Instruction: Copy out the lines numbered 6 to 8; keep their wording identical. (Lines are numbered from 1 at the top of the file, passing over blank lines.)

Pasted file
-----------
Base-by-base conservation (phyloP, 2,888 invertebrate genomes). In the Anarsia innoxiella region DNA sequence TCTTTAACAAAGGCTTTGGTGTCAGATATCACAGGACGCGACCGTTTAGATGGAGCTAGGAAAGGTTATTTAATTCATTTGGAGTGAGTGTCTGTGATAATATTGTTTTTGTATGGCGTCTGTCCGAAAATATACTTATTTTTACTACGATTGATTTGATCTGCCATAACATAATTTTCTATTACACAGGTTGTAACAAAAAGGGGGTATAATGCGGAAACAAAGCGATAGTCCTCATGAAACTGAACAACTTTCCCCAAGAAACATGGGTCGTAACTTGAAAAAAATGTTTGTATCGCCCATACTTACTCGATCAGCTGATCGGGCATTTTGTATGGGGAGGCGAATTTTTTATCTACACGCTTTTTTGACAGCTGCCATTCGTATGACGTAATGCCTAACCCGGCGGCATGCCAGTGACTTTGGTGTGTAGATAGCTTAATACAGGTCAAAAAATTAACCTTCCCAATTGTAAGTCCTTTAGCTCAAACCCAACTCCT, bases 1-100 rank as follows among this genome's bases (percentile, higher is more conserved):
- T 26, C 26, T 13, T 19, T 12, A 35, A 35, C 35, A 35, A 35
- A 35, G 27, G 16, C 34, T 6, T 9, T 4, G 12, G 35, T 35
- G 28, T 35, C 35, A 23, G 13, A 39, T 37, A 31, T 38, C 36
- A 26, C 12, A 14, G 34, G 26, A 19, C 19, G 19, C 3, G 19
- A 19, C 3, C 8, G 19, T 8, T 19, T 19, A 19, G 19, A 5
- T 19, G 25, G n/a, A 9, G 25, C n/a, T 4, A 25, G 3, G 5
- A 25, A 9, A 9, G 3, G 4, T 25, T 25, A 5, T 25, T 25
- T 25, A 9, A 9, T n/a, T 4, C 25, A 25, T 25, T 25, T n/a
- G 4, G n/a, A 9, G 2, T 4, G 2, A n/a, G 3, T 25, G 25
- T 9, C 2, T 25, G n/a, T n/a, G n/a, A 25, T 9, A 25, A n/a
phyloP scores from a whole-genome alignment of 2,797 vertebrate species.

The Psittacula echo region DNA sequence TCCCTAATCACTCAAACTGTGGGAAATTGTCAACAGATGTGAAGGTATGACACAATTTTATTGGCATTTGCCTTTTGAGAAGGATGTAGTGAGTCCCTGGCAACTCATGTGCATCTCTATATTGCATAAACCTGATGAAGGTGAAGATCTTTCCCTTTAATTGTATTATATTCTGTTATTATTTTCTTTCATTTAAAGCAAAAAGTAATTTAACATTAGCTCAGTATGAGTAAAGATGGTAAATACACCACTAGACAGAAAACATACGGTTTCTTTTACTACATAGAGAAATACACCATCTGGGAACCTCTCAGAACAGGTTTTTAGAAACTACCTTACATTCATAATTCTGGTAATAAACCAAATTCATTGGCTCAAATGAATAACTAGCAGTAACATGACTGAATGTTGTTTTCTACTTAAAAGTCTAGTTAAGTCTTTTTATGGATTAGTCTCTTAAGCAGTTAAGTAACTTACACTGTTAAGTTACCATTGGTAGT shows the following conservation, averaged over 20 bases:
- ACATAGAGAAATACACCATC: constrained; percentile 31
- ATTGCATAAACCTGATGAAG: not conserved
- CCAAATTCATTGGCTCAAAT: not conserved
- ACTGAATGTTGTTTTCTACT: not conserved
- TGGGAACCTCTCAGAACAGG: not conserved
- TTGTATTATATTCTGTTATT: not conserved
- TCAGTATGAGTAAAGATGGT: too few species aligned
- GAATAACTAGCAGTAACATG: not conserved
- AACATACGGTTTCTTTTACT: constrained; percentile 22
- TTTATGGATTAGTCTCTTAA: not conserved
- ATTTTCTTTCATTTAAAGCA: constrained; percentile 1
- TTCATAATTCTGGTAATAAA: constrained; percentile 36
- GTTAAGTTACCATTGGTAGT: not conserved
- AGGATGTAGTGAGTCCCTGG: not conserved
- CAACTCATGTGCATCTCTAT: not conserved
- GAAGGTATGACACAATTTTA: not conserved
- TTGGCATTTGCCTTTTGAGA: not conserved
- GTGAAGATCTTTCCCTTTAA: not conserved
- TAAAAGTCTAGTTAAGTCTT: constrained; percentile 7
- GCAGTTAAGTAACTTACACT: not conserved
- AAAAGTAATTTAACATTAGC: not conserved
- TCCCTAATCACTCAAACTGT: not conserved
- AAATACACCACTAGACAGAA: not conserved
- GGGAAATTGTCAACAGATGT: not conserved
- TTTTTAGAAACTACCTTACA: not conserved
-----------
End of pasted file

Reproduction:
- A 19, C 3, C 8, G 19, T 8, T 19, T 19, A 19, G 19, A 5
- T 19, G 25, G n/a, A 9, G 25, C n/a, T 4, A 25, G 3, G 5
- A 25, A 9, A 9, G 3, G 4, T 25, T 25, A 5, T 25, T 25